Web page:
General Studies IIIEnvironment and Ecology

Marine Heatwaves


According to a study, marine heatwaves — or the ones that form on oceans — have been on the rise in the waters around India.

About Marine Heatwaves:

  • marine heatwave (MHW) is a short period of abnormally high temperatures in a sea or ocean.
  • Marine heatwaves are caused by a variety of factors and have been associated with severe biodiversity changes such as sea star wasting disease, toxic algal blooms, and mass mortality of benthic communities.
  • Major marine heatwave events such as
    • Great Barrier Reef 2002,
    • Mediterranean 2003,
    • Northwest Atlantic 2012,and
    • Northeast Pacific 2013-2016 have had drastic and long-term impacts on the oceanographic and biological conditions in those areas.
  • The Intergovernmental Panel on Climate Change (IPCC) report on Global Warming of 1.5 °C is “virtually certain” that the global ocean has absorbed more than 90% of the excess heat in our climate systems, the rate of ocean warming has doubled, and MHW events have doubled in frequency since 1982.
  • Under RCP 4.5 and RCP 6.0 scenarios, there will be serious impacts on terrestrial and oceanic ecosystems as the ocean continues to warm.

What causes marine heatwaves?

  • Marine heatwaves can be caused by a whole range of factors, and not all factors are important for each event.
  • The most common drivers of marine heatwaves include ocean currents which can build up areas of warm water and air-sea heat flux, or warming through the ocean surface from the atmosphere.
  • Winds can enhance or suppress the warming in a marine heatwave, and climate modes like El Niño can change the likelihood of events occurring in certain regions.
  • MHWs can be caused due to large-scale drivers of the Earth’s climate like the El Niño Southern Oscillation (ENSO).

Impacts of the MHWs

  • Marine heatwaves affect ecosystem structure, by supporting certain species and suppressing others.
  • For example, after the 2011 marine heatwave in Western Australia the fish communities had a much more “tropical” nature than previously and switched from kelp forests to seaweed turfs.
  • Marine heatwaves can cause economic losses through impacts on fisheries and aquaculture.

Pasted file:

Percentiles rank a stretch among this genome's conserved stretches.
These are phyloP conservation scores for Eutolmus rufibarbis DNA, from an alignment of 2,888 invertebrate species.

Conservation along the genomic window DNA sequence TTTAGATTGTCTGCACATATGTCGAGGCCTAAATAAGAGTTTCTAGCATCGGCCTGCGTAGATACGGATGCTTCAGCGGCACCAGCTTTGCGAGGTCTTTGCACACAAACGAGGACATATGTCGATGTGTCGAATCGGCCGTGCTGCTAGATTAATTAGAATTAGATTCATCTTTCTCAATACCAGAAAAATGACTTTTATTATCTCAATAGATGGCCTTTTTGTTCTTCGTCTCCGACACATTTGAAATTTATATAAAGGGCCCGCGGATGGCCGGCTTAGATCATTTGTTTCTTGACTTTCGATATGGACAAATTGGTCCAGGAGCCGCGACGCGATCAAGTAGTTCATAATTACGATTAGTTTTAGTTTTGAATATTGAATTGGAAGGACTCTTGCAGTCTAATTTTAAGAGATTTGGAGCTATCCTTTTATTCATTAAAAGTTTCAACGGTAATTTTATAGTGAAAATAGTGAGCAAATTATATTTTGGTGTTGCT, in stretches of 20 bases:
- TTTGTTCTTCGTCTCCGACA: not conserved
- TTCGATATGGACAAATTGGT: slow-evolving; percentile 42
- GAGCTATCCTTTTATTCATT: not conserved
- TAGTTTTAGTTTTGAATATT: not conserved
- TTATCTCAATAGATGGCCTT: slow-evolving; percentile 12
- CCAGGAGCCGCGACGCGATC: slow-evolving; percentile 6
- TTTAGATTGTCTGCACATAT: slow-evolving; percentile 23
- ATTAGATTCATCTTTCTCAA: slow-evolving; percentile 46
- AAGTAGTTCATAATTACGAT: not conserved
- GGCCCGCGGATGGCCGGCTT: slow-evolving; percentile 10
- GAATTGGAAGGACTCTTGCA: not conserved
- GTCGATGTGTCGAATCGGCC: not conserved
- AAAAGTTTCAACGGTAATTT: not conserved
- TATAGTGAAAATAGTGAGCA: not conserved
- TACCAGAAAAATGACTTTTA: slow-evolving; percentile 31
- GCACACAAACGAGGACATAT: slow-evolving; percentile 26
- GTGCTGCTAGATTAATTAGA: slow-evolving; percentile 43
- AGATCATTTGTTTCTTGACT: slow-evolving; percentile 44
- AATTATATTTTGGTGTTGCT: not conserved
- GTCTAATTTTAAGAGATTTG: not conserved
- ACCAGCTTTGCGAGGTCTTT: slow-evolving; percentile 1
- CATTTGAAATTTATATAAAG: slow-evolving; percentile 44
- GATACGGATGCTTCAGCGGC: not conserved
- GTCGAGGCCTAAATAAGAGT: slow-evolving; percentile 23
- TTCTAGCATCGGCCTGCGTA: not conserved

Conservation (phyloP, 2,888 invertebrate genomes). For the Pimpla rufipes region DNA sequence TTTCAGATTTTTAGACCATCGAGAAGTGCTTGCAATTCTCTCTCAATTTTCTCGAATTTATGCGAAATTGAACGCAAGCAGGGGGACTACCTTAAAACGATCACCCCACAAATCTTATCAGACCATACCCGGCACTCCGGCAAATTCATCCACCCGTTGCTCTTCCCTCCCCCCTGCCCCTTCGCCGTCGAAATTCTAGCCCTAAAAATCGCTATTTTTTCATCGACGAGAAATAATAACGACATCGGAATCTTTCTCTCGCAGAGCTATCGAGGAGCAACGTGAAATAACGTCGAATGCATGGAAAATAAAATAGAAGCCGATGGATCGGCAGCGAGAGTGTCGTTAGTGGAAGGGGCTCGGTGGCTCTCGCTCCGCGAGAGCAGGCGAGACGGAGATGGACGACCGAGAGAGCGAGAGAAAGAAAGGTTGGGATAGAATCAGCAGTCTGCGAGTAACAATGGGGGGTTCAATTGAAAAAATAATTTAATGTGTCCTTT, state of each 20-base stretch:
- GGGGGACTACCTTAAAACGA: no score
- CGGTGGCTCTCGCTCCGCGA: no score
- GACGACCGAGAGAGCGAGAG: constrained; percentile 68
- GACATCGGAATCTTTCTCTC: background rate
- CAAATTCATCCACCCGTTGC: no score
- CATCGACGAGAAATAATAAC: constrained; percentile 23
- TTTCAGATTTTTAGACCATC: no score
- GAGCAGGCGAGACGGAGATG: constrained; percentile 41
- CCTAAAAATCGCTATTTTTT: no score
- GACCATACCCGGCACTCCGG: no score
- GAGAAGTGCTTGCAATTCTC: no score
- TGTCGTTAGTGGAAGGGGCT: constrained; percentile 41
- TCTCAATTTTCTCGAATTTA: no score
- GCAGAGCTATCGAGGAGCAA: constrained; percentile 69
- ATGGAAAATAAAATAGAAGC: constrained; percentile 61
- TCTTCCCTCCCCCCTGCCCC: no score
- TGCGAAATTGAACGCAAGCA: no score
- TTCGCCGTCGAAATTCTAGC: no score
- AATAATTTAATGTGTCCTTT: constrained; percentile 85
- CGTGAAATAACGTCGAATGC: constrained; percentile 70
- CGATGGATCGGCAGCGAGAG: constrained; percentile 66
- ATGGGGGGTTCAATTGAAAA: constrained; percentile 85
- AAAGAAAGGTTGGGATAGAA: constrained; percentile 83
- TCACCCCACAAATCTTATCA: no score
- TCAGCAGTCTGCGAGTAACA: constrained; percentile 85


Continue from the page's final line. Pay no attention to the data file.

• Temperature-sensitive species such as corals are especially vulnerable to MHWs. In 2016, marine heatwaves across northern Australia led to severe bleaching of the Great Barrier Reef.

What are the Findings of the Study?

  • The Western Indian Ocean region experienced the largest increase in marine heatwaves at a rate of about 1.5 events per decade, followed by the north Bay of Bengal at a rate of 0.5 events per decade.
  • The marine heatwaves in the Western Indian Ocean and the Bay of Bengal increased drying conditions over the central Indian subcontinent.
  • Correspondingly, there is a significant increase in the rainfall over south peninsular India in response to the heatwaves in the north Bay of Bengal.
    • From 1982 to 2018, the Western Indian Ocean had a total of 66 events, while the Bay of Bengal had 94 events.
    • These changes are in response to the modulation of the monsoon winds by the heatwaves.
    • This is the first time that a study has demonstrated a close link between marine heatwaves and atmospheric circulation and rainfall.

What are the Impacts of Marine Heatwaves?

  • Affect Ecosystem Structure:
    • Marine heat waves affect ecosystem structure, by supporting certain species and suppressing others.
    • It has been associated with the mass mortality of marine invertebrates, and may force species to change behaviour in a way that puts wildlife at increased risk of harm.
  • Change Habitat Ranges of Certain Species:
    • Marine heatwaves can change the habitat ranges of certain species, such as the spiny sea urchin off southeastern Australia which has been expanding southward into Tasmania at the expense of kelp forests which it feeds upon.
  • Economic Losses:
    • Marine heatwaves can cause economic losses through impacts on fisheries and aquaculture.
  • Affect Biodiversity:
    • Biodiversity can be drastically affected by marine heatwaves.
      • In 2016, marine heatwaves across northern Australia led to severe bleaching of the Great Barrier Reef.
  • Increase the Risk of Deoxygenation and Acidification:
    • Often they occur alongside other stressors such as ocean acidificationdeoxygenation, and overfishing.
    • In such cases, MHWs not only further damage habitats, but also increase the risk of deoxygenation and acidification.

Way Forward

  • Since the frequency, intensity, and area covered by the marine heatwaves are increasing, it is needed to enhance the ocean observational arrays to monitor these events accurately, and update our weather models to skillfully predict the challenges presented by a warming world.
  • Effective responses to MHWs require action from a broad range of stakeholders: policymakers, researchers, the private sector (fisheries, aquaculture, ecotourism), conservationists, and civil society.
    • Local management agencies should therefore raise awareness across all stakeholders and implement forecast systems to help achieve a coordinated response.
  • National and sub-national governments should design and implement measures to protect communities and build regional ocean resilience.

Source: The Hindu

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